Human nature the stumbling block in global warming agreement |

Human nature the stumbling block in global warming agreement

Patrick McCartney

A frantic moment near the end of last month’s international conference on global warming in Kyoto, Japan came to represent the issues involved in the debate, an energy analyst said at Lake Tahoe this week.

As delegates to the conference grew anxious about whether a political compromise could be hammered out, a conference official holding a stack of draft proposals was surrounded by a sea of grasping hands.

“The audience had turned into a mob, and I found myself part of it,” said Fred Branfman, coordinator of the Future Generations Initiative and Global Warming Central website of the Pace University Law School’s Energy Project.

The sight of dozens of dignitaries losing their cool struck him as an example of how difficult it is to regulate the use of fossil fuels in the modern world, Branfman told meteorologists attending the sixth annual Sierra Storm ’98 conference at Stateline.

“The treaty is all about our ability as a species to control our appetites,” Branfman said. “The real drama from my point of view is that the Earth has been here for five billion years, but we just happen to be here when three fundamental behaviors that have been rewarded through evolution now pose a threat.”

Branfman referred to human procreation, settling conflicts through the exercise of power, and the transformation of natural resources into products.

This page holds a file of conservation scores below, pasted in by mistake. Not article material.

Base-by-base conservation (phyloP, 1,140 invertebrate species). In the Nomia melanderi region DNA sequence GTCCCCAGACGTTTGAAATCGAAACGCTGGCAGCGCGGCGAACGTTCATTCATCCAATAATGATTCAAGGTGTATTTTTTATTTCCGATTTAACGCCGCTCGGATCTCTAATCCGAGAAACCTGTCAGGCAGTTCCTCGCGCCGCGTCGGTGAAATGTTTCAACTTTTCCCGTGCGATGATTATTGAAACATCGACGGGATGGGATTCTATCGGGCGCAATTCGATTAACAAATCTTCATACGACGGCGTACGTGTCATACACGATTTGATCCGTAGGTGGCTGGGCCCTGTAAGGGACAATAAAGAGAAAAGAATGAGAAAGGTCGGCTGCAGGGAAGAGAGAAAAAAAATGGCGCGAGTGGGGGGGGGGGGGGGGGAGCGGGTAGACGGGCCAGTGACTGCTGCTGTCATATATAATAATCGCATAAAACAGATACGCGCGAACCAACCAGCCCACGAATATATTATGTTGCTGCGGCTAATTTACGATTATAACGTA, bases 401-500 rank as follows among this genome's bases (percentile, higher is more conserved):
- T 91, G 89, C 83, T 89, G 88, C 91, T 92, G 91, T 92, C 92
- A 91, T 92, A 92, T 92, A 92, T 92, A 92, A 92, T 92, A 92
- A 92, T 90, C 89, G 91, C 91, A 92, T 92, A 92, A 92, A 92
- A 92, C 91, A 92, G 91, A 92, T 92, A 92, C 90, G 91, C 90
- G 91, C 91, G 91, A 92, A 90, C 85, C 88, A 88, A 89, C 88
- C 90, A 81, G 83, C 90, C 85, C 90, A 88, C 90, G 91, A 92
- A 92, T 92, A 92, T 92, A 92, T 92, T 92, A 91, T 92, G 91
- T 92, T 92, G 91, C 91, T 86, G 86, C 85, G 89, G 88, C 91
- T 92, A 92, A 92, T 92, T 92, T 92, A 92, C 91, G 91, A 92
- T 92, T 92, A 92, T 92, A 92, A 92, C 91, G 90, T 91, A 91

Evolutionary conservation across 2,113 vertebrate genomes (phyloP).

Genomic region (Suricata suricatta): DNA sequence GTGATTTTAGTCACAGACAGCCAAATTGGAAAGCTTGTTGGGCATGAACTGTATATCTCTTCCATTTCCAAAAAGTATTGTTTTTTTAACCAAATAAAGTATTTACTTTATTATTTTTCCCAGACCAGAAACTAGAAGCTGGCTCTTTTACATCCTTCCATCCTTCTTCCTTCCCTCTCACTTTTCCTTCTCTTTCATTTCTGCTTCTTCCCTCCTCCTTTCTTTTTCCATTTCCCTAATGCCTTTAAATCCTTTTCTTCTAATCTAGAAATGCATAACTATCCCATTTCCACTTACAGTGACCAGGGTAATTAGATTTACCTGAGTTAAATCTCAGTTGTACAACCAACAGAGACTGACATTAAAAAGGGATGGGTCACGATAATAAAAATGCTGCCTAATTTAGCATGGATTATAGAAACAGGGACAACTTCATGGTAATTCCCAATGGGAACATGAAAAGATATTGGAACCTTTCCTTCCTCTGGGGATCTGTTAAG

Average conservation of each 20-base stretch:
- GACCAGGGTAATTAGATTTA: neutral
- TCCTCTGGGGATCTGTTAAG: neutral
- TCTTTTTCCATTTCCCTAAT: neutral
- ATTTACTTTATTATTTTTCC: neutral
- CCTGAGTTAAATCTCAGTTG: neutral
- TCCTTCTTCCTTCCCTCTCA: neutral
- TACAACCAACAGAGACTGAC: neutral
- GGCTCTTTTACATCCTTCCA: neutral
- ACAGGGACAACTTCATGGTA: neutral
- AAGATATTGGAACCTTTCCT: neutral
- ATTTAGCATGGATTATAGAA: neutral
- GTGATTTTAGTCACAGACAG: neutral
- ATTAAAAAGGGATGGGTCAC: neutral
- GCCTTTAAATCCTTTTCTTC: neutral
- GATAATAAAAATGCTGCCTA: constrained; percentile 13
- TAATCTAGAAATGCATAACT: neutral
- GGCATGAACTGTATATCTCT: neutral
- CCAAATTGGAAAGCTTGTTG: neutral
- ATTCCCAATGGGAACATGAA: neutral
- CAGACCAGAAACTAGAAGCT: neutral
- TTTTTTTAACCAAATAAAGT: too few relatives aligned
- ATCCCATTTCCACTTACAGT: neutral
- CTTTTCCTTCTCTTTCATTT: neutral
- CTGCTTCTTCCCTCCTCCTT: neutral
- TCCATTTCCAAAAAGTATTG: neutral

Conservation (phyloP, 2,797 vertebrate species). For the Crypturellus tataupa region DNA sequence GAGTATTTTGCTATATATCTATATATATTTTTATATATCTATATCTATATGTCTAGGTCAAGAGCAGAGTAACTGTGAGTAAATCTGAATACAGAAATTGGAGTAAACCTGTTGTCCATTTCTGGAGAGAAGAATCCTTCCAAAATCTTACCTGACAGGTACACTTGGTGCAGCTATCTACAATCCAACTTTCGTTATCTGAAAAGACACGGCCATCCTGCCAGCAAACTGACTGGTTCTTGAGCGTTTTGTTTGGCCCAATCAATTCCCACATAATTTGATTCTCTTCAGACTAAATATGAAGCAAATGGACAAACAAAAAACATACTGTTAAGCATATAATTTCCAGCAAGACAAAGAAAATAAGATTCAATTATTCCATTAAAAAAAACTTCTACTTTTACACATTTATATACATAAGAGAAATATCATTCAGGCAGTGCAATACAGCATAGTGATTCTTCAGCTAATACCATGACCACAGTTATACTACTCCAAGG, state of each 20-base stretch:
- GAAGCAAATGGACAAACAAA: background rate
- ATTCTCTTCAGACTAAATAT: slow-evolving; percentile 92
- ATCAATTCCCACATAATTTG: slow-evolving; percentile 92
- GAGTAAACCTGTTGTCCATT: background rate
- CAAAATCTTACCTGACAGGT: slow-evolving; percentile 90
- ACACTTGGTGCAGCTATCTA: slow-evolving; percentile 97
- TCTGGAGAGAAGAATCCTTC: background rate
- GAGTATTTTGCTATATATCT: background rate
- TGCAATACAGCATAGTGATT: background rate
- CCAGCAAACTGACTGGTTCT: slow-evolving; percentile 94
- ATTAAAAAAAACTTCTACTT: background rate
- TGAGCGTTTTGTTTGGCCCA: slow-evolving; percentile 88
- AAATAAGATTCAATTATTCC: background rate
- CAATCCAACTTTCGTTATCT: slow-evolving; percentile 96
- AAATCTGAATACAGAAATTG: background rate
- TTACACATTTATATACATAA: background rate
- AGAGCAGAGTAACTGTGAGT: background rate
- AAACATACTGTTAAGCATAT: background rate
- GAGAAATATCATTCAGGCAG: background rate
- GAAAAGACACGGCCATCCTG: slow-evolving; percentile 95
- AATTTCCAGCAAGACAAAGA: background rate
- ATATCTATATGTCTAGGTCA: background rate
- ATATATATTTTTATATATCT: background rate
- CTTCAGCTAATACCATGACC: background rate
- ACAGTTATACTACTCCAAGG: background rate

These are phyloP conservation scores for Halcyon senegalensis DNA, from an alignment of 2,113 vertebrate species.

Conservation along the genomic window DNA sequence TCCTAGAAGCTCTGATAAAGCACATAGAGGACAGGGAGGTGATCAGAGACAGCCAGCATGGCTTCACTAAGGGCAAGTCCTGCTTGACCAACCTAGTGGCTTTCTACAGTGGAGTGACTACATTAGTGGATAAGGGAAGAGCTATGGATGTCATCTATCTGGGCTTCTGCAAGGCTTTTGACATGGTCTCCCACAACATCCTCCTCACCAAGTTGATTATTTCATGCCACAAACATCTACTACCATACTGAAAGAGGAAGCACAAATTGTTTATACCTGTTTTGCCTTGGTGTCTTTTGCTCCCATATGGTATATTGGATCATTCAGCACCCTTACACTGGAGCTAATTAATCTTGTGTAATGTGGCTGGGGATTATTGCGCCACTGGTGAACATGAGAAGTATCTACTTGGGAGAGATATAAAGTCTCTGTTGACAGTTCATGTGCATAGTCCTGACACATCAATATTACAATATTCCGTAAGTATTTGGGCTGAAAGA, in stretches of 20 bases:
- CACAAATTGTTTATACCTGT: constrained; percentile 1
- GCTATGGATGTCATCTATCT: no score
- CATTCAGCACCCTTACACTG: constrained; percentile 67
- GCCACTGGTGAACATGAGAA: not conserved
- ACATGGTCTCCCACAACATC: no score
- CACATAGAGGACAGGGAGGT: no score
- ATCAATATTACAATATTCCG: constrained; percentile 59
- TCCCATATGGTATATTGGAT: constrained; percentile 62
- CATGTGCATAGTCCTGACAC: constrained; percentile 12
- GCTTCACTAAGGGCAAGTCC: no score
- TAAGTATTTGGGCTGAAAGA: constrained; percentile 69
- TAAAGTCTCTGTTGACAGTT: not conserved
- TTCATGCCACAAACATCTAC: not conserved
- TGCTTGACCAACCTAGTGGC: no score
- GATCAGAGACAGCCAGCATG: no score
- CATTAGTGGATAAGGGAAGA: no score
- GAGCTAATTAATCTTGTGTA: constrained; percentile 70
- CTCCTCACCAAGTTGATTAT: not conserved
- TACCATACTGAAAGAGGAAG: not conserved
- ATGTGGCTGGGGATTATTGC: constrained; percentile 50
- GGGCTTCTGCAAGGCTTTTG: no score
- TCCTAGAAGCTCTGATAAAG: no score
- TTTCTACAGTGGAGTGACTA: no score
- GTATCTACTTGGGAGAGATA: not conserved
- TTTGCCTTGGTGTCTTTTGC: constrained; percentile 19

“These three behaviors, if pursued to their end, would at least harm our children, if not wipe out the future of humanity,” Branfman said.

After ironing out some of the most thorny issues, delegates finally approved a draft protocol that calls for industrialized countries to reduce the emission of greenhouse gases 5.2 percent below 1990 levels by 2012.

Dropped was the United States’ call for developing countries to shoulder a share of the burden, an outcome that will, at best, delay adoption of the treaty in this country. Over the next year, the United States will lobby lesser-developed countries to accept some type of involvement, even if it is voluntary.

While modest, the Kyoto goals mark a crossroad in the history of the human species, Branfman said.

“As we look back from the 21st century, (Kyoto) will be looked at as a real watershed in human consciousness,” he said. “We made a real commitment to reduce hydrocarbon use. Without it, we would use 30 percent more in 2012 than we did in 1990.”

Motivating the countries supportive of the treaty is the rise in global levels of atmospheric carbon dioxide. Concentrations have increased from 280 parts per million at the beginning of the Industrial Revolution to 360 ppm today. Scientists predict that a doubling of atmospheric carbon, which seems inevitable, “is likely to have wide-ranging and mostly adverse impacts …”

Branfman said scientific study of the condition is slowly building support in the United States to join the global campaign. But, he said lobbying and critical research funded by fossil fuel interests have clouded the public debate in the United States.

“My personal opinion is that we will avert global warming,” Branfman said. “It’s highly illogical, but it’s likely to happen. It’s as logical to suggest we can avoid global warming as it was in 1989 to predict the fall of the Berlin Wall.”

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